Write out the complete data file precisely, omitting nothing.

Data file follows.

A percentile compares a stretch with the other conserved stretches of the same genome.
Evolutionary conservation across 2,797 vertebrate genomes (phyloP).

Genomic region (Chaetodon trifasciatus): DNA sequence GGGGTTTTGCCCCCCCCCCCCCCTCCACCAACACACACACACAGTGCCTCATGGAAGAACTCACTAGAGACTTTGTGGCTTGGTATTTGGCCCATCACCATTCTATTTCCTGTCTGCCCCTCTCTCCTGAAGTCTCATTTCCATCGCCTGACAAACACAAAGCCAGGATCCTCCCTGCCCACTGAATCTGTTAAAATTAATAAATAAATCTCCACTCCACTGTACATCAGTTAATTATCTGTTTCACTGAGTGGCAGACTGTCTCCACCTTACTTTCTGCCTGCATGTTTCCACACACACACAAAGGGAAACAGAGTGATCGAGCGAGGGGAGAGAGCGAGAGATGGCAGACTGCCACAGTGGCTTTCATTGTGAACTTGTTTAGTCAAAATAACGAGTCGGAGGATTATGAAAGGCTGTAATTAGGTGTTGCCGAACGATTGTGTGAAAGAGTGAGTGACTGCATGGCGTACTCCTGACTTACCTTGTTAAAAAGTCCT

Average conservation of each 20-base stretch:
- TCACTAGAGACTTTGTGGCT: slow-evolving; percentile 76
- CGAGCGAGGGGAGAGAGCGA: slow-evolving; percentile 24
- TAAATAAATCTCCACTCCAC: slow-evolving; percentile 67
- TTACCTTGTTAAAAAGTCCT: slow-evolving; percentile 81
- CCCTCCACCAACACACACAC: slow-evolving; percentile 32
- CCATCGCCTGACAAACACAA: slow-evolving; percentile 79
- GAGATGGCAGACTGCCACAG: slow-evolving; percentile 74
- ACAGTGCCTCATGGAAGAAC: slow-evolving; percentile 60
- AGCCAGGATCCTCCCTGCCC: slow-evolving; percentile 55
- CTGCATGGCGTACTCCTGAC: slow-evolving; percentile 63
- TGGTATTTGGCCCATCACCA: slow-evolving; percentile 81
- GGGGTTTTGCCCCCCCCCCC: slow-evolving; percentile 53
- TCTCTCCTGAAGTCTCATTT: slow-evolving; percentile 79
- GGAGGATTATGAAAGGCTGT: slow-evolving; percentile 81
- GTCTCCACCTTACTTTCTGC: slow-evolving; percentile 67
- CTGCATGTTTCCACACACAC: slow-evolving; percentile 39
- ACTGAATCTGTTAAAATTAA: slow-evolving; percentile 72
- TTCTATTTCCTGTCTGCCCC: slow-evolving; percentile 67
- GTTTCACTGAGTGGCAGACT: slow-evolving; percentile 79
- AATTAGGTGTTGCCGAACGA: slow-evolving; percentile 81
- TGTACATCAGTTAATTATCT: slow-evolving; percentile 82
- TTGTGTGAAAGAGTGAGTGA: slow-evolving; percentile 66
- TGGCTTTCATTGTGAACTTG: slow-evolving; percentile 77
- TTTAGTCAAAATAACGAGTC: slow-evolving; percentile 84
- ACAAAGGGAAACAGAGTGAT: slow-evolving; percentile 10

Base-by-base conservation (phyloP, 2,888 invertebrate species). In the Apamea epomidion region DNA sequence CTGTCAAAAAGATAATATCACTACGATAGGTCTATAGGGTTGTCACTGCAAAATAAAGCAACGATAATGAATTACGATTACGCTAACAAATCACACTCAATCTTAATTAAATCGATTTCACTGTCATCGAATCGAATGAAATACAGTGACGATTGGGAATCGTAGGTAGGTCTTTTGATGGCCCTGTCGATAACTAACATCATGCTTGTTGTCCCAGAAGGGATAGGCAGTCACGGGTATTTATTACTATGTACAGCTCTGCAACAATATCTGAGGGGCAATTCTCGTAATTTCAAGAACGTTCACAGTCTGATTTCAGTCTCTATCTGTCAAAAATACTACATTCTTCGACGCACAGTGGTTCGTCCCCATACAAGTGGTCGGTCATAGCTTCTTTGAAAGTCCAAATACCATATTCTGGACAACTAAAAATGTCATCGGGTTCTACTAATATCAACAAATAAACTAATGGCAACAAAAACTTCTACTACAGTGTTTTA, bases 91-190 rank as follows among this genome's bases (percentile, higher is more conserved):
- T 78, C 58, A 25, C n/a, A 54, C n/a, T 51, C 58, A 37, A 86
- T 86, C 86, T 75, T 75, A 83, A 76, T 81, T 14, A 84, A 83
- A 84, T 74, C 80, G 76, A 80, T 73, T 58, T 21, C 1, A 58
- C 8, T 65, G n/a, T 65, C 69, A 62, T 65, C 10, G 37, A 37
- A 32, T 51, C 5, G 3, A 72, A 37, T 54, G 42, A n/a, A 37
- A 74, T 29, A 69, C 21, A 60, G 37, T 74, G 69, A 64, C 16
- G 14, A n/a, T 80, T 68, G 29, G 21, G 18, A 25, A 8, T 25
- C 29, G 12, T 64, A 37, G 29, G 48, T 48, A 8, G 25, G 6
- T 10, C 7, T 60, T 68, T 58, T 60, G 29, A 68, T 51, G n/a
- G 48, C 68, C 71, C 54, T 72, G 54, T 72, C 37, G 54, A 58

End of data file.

A percentile compares a stretch with the other conserved stretches of the same genome.
Evolutionary conservation across 2,797 vertebrate genomes (phyloP).

Genomic region (Chaetodon trifasciatus): DNA sequence GGGGTTTTGCCCCCCCCCCCCCCTCCACCAACACACACACACAGTGCCTCATGGAAGAACTCACTAGAGACTTTGTGGCTTGGTATTTGGCCCATCACCATTCTATTTCCTGTCTGCCCCTCTCTCCTGAAGTCTCATTTCCATCGCCTGACAAACACAAAGCCAGGATCCTCCCTGCCCACTGAATCTGTTAAAATTAATAAATAAATCTCCACTCCACTGTACATCAGTTAATTATCTGTTTCACTGAGTGGCAGACTGTCTCCACCTTACTTTCTGCCTGCATGTTTCCACACACACACAAAGGGAAACAGAGTGATCGAGCGAGGGGAGAGAGCGAGAGATGGCAGACTGCCACAGTGGCTTTCATTGTGAACTTGTTTAGTCAAAATAACGAGTCGGAGGATTATGAAAGGCTGTAATTAGGTGTTGCCGAACGATTGTGTGAAAGAGTGAGTGACTGCATGGCGTACTCCTGACTTACCTTGTTAAAAAGTCCT

Average conservation of each 20-base stretch:
- TCACTAGAGACTTTGTGGCT: slow-evolving; percentile 76
- CGAGCGAGGGGAGAGAGCGA: slow-evolving; percentile 24
- TAAATAAATCTCCACTCCAC: slow-evolving; percentile 67
- TTACCTTGTTAAAAAGTCCT: slow-evolving; percentile 81
- CCCTCCACCAACACACACAC: slow-evolving; percentile 32
- CCATCGCCTGACAAACACAA: slow-evolving; percentile 79
- GAGATGGCAGACTGCCACAG: slow-evolving; percentile 74
- ACAGTGCCTCATGGAAGAAC: slow-evolving; percentile 60
- AGCCAGGATCCTCCCTGCCC: slow-evolving; percentile 55
- CTGCATGGCGTACTCCTGAC: slow-evolving; percentile 63
- TGGTATTTGGCCCATCACCA: slow-evolving; percentile 81
- GGGGTTTTGCCCCCCCCCCC: slow-evolving; percentile 53
- TCTCTCCTGAAGTCTCATTT: slow-evolving; percentile 79
- GGAGGATTATGAAAGGCTGT: slow-evolving; percentile 81
- GTCTCCACCTTACTTTCTGC: slow-evolving; percentile 67
- CTGCATGTTTCCACACACAC: slow-evolving; percentile 39
- ACTGAATCTGTTAAAATTAA: slow-evolving; percentile 72
- TTCTATTTCCTGTCTGCCCC: slow-evolving; percentile 67
- GTTTCACTGAGTGGCAGACT: slow-evolving; percentile 79
- AATTAGGTGTTGCCGAACGA: slow-evolving; percentile 81
- TGTACATCAGTTAATTATCT: slow-evolving; percentile 82
- TTGTGTGAAAGAGTGAGTGA: slow-evolving; percentile 66
- TGGCTTTCATTGTGAACTTG: slow-evolving; percentile 77
- TTTAGTCAAAATAACGAGTC: slow-evolving; percentile 84
- ACAAAGGGAAACAGAGTGAT: slow-evolving; percentile 10

Base-by-base conservation (phyloP, 2,888 invertebrate species). In the Apamea epomidion region DNA sequence CTGTCAAAAAGATAATATCACTACGATAGGTCTATAGGGTTGTCACTGCAAAATAAAGCAACGATAATGAATTACGATTACGCTAACAAATCACACTCAATCTTAATTAAATCGATTTCACTGTCATCGAATCGAATGAAATACAGTGACGATTGGGAATCGTAGGTAGGTCTTTTGATGGCCCTGTCGATAACTAACATCATGCTTGTTGTCCCAGAAGGGATAGGCAGTCACGGGTATTTATTACTATGTACAGCTCTGCAACAATATCTGAGGGGCAATTCTCGTAATTTCAAGAACGTTCACAGTCTGATTTCAGTCTCTATCTGTCAAAAATACTACATTCTTCGACGCACAGTGGTTCGTCCCCATACAAGTGGTCGGTCATAGCTTCTTTGAAAGTCCAAATACCATATTCTGGACAACTAAAAATGTCATCGGGTTCTACTAATATCAACAAATAAACTAATGGCAACAAAAACTTCTACTACAGTGTTTTA, bases 91-190 rank as follows among this genome's bases (percentile, higher is more conserved):
- T 78, C 58, A 25, C n/a, A 54, C n/a, T 51, C 58, A 37, A 86
- T 86, C 86, T 75, T 75, A 83, A 76, T 81, T 14, A 84, A 83
- A 84, T 74, C 80, G 76, A 80, T 73, T 58, T 21, C 1, A 58
- C 8, T 65, G n/a, T 65, C 69, A 62, T 65, C 10, G 37, A 37
- A 32, T 51, C 5, G 3, A 72, A 37, T 54, G 42, A n/a, A 37
- A 74, T 29, A 69, C 21, A 60, G 37, T 74, G 69, A 64, C 16
- G 14, A n/a, T 80, T 68, G 29, G 21, G 18, A 25, A 8, T 25
- C 29, G 12, T 64, A 37, G 29, G 48, T 48, A 8, G 25, G 6
- T 10, C 7, T 60, T 68, T 58, T 60, G 29, A 68, T 51, G n/a
- G 48, C 68, C 71, C 54, T 72, G 54, T 72, C 37, G 54, A 58